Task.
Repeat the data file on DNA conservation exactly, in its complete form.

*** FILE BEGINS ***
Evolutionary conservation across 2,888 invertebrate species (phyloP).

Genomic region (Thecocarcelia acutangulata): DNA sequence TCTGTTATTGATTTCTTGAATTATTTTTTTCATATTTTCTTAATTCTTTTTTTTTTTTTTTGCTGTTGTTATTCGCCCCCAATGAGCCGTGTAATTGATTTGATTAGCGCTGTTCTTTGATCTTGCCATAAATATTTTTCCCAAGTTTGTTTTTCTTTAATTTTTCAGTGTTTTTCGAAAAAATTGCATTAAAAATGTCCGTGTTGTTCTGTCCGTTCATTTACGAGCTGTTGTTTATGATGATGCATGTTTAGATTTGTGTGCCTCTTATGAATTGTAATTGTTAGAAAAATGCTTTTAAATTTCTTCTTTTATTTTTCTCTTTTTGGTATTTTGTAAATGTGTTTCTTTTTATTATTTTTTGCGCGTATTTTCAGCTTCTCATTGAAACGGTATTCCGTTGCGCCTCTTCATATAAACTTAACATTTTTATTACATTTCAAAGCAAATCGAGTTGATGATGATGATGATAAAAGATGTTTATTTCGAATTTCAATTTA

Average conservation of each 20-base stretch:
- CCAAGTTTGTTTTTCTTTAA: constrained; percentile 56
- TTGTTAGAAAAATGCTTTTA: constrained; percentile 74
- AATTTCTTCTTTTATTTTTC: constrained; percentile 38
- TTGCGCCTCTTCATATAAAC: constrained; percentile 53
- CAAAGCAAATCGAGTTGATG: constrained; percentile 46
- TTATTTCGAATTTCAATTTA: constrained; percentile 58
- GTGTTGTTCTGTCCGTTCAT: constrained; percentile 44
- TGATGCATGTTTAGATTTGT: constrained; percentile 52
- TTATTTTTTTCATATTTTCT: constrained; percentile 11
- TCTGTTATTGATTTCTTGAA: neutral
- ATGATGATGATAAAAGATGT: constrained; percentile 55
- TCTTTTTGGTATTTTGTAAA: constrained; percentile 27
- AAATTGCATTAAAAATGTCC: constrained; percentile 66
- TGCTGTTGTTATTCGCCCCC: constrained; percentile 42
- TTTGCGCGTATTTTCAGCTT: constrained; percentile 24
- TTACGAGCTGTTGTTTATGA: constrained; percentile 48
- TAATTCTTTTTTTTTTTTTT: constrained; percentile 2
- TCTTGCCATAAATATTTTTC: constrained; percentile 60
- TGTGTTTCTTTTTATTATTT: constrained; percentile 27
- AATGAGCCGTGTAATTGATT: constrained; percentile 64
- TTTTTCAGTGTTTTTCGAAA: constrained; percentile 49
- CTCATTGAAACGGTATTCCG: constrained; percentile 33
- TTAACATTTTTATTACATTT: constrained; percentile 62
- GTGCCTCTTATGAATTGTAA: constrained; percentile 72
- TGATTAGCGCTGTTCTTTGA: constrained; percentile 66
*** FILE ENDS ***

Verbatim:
Evolutionary conservation across 2,888 invertebrate species (phyloP).

Genomic region (Thecocarcelia acutangulata): DNA sequence TCTGTTATTGATTTCTTGAATTATTTTTTTCATATTTTCTTAATTCTTTTTTTTTTTTTTTGCTGTTGTTATTCGCCCCCAATGAGCCGTGTAATTGATTTGATTAGCGCTGTTCTTTGATCTTGCCATAAATATTTTTCCCAAGTTTGTTTTTCTTTAATTTTTCAGTGTTTTTCGAAAAAATTGCATTAAAAATGTCCGTGTTGTTCTGTCCGTTCATTTACGAGCTGTTGTTTATGATGATGCATGTTTAGATTTGTGTGCCTCTTATGAATTGTAATTGTTAGAAAAATGCTTTTAAATTTCTTCTTTTATTTTTCTCTTTTTGGTATTTTGTAAATGTGTTTCTTTTTATTATTTTTTGCGCGTATTTTCAGCTTCTCATTGAAACGGTATTCCGTTGCGCCTCTTCATATAAACTTAACATTTTTATTACATTTCAAAGCAAATCGAGTTGATGATGATGATGATAAAAGATGTTTATTTCGAATTTCAATTTA

Average conservation of each 20-base stretch:
- CCAAGTTTGTTTTTCTTTAA: constrained; percentile 56
- TTGTTAGAAAAATGCTTTTA: constrained; percentile 74
- AATTTCTTCTTTTATTTTTC: constrained; percentile 38
- TTGCGCCTCTTCATATAAAC: constrained; percentile 53
- CAAAGCAAATCGAGTTGATG: constrained; percentile 46
- TTATTTCGAATTTCAATTTA: constrained; percentile 58
- GTGTTGTTCTGTCCGTTCAT: constrained; percentile 44
- TGATGCATGTTTAGATTTGT: constrained; percentile 52
- TTATTTTTTTCATATTTTCT: constrained; percentile 11
- TCTGTTATTGATTTCTTGAA: neutral
- ATGATGATGATAAAAGATGT: constrained; percentile 55
- TCTTTTTGGTATTTTGTAAA: constrained; percentile 27
- AAATTGCATTAAAAATGTCC: constrained; percentile 66
- TGCTGTTGTTATTCGCCCCC: constrained; percentile 42
- TTTGCGCGTATTTTCAGCTT: constrained; percentile 24
- TTACGAGCTGTTGTTTATGA: constrained; percentile 48
- TAATTCTTTTTTTTTTTTTT: constrained; percentile 2
- TCTTGCCATAAATATTTTTC: constrained; percentile 60
- TGTGTTTCTTTTTATTATTT: constrained; percentile 27
- AATGAGCCGTGTAATTGATT: constrained; percentile 64
- TTTTTCAGTGTTTTTCGAAA: constrained; percentile 49
- CTCATTGAAACGGTATTCCG: constrained; percentile 33
- TTAACATTTTTATTACATTT: constrained; percentile 62
- GTGCCTCTTATGAATTGTAA: constrained; percentile 72
- TGATTAGCGCTGTTCTTTGA: constrained; percentile 66